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12 April 2021 Using deep perceptual embeddings as a quality metric for synthetic imagery
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The potential of synthetic image generation in machine learning applications has a myriad of both benefits and drawbacks. Synthetic datasets are valuable when real datasets are costly to acquire or difficult to share. Although synthetic imagery has improved in quality over the years, automated evaluation of the synthetic data remains challenging. For example, the Fréchet inception distance does not always correlate with perceptual quality and the perceptual path length operates at the model level rather than the data level. In this work, we propose a new evaluation metric that both correlates with perceptual quality and operates at the data level so that it can function on datasets from any domain. We do this by mapping high dimensional images into a lower dimensional, perceptually disentangled embedding space and computing the distance between distributions of embeddings within this space. We utilize a convolutional autoencoder trained with a linear combination of pixelwise and perceptual losses to perform the mapping and use existing metrics to measure the distance between the distributions of embeddings. We demonstrate efficacy of this metric on the CIFAR-10 dataset.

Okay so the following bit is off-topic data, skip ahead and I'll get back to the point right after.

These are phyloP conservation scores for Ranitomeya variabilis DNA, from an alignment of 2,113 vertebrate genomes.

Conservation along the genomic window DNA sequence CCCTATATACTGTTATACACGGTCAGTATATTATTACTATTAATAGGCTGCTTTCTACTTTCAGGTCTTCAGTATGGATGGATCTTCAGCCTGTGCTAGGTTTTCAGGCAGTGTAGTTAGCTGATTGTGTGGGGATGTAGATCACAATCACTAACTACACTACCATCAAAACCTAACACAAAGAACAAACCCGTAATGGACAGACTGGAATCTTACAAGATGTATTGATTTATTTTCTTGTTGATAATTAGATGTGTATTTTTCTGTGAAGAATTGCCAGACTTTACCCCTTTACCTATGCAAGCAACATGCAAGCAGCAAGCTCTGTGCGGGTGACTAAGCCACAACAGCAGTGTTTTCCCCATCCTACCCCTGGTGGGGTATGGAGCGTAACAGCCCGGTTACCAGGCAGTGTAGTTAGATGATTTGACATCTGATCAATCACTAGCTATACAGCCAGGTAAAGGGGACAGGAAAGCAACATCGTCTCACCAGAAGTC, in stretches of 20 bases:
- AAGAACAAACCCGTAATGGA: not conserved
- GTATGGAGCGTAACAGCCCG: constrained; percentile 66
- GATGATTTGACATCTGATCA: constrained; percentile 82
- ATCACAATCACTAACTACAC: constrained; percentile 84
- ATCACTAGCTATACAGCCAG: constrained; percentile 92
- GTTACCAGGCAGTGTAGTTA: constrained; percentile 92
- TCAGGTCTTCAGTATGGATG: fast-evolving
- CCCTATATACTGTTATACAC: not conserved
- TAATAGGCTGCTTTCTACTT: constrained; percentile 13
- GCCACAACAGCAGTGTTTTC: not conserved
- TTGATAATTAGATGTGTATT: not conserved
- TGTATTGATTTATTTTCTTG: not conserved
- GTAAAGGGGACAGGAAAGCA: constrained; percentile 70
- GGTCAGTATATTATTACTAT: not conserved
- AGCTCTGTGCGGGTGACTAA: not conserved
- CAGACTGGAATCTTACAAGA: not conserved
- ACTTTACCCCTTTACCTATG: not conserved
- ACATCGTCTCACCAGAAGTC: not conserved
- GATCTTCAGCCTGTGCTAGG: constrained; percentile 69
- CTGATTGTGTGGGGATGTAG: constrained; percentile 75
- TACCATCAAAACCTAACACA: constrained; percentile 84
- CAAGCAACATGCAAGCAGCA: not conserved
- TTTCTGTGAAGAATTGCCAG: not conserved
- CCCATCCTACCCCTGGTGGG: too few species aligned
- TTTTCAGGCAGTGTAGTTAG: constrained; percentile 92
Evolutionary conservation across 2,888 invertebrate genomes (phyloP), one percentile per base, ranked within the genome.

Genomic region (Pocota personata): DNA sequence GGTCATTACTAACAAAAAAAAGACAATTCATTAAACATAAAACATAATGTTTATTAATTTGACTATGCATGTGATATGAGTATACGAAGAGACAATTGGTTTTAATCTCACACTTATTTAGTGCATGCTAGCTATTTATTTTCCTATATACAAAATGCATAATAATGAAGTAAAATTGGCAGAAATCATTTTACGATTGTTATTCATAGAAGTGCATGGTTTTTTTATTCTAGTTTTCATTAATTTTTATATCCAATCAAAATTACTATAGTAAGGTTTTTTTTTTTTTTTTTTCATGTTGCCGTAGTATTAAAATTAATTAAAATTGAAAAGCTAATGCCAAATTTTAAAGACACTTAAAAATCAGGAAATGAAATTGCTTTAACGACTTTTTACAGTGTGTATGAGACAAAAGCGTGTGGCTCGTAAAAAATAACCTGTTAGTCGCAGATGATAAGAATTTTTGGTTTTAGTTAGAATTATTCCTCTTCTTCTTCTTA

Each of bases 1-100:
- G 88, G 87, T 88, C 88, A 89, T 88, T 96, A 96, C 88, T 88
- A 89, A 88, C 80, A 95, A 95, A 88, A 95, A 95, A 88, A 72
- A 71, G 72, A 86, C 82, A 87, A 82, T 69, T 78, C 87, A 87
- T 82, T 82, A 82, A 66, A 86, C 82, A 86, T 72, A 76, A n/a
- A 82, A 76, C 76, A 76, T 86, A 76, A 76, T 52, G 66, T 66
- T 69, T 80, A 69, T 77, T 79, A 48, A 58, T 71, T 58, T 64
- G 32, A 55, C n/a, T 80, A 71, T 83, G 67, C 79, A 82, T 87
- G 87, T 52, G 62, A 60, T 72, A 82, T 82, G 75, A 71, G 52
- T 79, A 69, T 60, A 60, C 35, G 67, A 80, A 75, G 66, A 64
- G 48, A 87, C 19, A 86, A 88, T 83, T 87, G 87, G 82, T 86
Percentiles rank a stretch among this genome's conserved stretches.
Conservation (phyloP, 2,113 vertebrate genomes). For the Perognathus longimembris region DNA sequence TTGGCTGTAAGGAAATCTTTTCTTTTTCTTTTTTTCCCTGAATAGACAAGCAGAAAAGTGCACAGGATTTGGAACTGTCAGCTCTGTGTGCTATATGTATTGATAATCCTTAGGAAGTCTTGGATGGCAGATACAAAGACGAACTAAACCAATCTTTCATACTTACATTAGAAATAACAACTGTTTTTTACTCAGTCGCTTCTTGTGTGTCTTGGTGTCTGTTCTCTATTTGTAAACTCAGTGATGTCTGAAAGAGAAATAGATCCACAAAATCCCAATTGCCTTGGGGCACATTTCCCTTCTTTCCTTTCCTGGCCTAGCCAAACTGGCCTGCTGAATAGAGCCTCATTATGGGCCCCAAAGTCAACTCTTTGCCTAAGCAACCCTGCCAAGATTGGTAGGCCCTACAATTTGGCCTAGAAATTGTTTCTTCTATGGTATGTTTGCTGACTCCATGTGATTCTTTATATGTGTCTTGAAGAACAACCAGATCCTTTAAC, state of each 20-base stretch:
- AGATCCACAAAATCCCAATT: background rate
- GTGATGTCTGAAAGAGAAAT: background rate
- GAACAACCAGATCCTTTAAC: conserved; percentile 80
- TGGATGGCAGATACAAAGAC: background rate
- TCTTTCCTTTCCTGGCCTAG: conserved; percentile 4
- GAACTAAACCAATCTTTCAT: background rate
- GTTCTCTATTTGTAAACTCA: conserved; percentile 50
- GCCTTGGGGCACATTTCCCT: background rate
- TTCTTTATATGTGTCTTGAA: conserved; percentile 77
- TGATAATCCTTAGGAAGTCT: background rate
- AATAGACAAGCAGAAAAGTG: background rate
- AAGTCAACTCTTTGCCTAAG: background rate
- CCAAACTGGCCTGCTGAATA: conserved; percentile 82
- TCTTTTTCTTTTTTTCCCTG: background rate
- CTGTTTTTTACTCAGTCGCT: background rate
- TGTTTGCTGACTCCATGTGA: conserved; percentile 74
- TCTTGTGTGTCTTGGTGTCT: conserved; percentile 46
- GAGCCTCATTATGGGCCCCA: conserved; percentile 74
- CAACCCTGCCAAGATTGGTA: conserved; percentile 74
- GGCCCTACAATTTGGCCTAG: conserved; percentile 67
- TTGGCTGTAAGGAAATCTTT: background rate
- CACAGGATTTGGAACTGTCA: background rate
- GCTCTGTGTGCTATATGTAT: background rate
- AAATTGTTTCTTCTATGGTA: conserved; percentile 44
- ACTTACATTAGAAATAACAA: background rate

Conference Presentation
© (2021) COPYRIGHT Society of Photo-Optical Instrumentation Engineers (SPIE). Downloading of the abstract is permitted for personal use only.
William Luer and Josh Harguess "Using deep perceptual embeddings as a quality metric for synthetic imagery", Proc. SPIE 11733, Geospatial Informatics XI, 1173306 (12 April 2021);

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